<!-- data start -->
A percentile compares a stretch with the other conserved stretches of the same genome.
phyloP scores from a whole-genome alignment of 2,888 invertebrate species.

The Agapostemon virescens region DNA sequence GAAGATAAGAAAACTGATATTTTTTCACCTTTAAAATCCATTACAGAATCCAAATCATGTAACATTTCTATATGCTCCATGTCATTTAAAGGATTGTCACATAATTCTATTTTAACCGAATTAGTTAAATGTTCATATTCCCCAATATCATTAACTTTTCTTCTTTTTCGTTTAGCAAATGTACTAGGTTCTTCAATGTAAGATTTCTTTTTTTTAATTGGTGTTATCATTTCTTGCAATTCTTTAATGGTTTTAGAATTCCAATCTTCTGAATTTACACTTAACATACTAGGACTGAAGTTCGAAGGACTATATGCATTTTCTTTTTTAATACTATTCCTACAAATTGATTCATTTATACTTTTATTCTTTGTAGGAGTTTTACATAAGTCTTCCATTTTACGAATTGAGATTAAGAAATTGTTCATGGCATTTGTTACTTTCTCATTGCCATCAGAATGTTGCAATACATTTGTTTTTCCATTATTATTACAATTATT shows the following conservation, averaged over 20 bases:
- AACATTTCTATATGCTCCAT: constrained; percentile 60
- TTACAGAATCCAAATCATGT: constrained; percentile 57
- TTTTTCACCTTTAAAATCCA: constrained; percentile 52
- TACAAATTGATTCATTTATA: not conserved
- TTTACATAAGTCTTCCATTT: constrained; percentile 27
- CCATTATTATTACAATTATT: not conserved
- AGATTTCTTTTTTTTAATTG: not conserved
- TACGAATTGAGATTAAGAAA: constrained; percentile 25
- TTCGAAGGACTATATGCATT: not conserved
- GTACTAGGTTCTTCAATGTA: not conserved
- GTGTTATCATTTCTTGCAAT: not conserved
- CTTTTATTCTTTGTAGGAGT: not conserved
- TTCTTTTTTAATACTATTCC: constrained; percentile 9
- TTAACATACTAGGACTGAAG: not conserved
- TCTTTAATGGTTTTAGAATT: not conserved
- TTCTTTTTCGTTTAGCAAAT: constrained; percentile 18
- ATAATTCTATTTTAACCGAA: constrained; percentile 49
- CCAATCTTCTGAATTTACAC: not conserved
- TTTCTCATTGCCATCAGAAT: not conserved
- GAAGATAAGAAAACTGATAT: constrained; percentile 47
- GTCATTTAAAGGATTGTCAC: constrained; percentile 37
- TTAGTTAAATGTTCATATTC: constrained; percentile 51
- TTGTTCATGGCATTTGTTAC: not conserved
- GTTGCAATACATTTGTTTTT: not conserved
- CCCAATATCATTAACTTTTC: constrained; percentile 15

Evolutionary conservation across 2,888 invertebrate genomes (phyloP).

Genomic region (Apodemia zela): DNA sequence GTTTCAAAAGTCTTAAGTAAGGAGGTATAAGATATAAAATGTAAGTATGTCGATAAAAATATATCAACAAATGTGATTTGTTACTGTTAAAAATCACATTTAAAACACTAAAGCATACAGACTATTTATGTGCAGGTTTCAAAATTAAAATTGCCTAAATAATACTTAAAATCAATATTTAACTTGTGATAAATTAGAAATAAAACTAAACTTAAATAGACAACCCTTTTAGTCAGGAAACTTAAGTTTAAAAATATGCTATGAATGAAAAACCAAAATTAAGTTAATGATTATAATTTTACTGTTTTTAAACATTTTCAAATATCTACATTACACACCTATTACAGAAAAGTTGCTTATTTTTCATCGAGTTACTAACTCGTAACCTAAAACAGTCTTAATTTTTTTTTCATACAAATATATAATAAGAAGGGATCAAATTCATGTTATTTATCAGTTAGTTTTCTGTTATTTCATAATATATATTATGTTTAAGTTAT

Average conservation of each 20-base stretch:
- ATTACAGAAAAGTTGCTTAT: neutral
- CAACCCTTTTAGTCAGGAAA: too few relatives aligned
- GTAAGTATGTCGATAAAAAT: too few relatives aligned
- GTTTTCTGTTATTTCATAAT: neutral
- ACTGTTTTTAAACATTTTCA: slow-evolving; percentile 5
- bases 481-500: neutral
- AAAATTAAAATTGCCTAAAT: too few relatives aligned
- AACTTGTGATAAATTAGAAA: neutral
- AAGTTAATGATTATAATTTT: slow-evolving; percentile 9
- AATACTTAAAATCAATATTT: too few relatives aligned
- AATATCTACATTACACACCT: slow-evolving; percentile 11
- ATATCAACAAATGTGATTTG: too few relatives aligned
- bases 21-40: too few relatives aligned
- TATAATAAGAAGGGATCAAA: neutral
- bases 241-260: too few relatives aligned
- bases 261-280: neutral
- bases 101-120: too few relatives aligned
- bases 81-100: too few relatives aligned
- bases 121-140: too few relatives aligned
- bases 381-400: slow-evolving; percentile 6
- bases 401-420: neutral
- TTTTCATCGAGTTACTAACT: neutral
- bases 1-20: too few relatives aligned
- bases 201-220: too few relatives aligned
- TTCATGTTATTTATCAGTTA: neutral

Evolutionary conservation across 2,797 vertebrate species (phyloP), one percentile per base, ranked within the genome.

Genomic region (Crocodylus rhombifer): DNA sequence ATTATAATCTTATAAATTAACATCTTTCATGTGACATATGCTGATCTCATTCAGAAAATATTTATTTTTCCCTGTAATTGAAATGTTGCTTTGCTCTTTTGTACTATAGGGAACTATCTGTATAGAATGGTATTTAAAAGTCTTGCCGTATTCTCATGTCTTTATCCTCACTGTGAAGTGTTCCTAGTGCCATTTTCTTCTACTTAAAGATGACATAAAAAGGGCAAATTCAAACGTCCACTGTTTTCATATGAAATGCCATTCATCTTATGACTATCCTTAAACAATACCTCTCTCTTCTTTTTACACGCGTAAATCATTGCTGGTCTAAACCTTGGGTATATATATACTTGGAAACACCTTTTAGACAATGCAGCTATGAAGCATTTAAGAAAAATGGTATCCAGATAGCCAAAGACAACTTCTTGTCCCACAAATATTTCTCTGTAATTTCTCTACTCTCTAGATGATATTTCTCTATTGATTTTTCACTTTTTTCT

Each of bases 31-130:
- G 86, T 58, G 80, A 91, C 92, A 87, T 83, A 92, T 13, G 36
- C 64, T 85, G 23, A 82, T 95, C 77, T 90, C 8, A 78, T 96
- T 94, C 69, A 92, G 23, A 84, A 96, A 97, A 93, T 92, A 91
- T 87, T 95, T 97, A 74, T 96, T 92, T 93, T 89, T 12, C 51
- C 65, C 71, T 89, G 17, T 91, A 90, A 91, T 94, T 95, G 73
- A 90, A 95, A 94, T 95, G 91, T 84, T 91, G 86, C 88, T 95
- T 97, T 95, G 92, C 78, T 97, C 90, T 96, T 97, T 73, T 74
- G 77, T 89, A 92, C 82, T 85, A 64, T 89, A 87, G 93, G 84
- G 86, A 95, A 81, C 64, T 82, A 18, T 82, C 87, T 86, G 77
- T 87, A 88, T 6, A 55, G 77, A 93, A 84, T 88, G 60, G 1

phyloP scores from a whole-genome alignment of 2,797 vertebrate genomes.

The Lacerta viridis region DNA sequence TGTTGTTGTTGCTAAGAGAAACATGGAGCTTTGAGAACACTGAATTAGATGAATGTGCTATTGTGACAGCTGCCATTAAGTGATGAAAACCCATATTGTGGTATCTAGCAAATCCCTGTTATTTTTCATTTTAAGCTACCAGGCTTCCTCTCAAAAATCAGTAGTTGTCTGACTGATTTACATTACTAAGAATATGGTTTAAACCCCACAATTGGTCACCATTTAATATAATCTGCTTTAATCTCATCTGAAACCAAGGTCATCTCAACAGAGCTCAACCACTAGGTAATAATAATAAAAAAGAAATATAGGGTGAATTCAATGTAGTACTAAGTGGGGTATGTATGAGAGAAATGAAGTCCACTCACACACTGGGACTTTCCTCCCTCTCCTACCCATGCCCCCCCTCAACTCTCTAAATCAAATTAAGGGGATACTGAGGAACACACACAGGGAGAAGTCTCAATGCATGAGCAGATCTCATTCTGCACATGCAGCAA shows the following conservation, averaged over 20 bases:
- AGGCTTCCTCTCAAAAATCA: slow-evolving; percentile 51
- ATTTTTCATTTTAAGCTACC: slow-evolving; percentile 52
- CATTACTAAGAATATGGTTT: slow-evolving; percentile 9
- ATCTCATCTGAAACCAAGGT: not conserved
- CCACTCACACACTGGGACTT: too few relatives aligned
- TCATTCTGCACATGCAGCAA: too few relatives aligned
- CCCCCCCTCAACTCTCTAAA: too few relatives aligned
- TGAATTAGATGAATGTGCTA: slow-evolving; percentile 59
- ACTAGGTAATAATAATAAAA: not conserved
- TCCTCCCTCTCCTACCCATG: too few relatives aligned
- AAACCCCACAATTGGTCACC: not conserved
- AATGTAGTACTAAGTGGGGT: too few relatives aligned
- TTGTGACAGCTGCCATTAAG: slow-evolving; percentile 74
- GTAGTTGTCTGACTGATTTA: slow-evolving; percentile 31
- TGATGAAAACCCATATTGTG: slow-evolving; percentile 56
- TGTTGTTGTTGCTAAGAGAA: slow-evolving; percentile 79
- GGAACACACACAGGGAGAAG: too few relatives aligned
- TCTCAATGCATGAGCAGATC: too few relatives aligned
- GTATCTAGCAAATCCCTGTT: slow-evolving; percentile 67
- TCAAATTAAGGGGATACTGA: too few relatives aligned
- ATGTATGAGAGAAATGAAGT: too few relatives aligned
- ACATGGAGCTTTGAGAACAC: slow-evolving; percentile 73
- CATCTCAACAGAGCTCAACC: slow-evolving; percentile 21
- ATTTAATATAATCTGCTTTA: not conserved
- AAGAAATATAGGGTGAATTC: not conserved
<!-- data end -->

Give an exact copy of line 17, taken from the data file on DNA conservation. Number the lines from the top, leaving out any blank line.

- TTAACATACTAGGACTGAAG: not conserved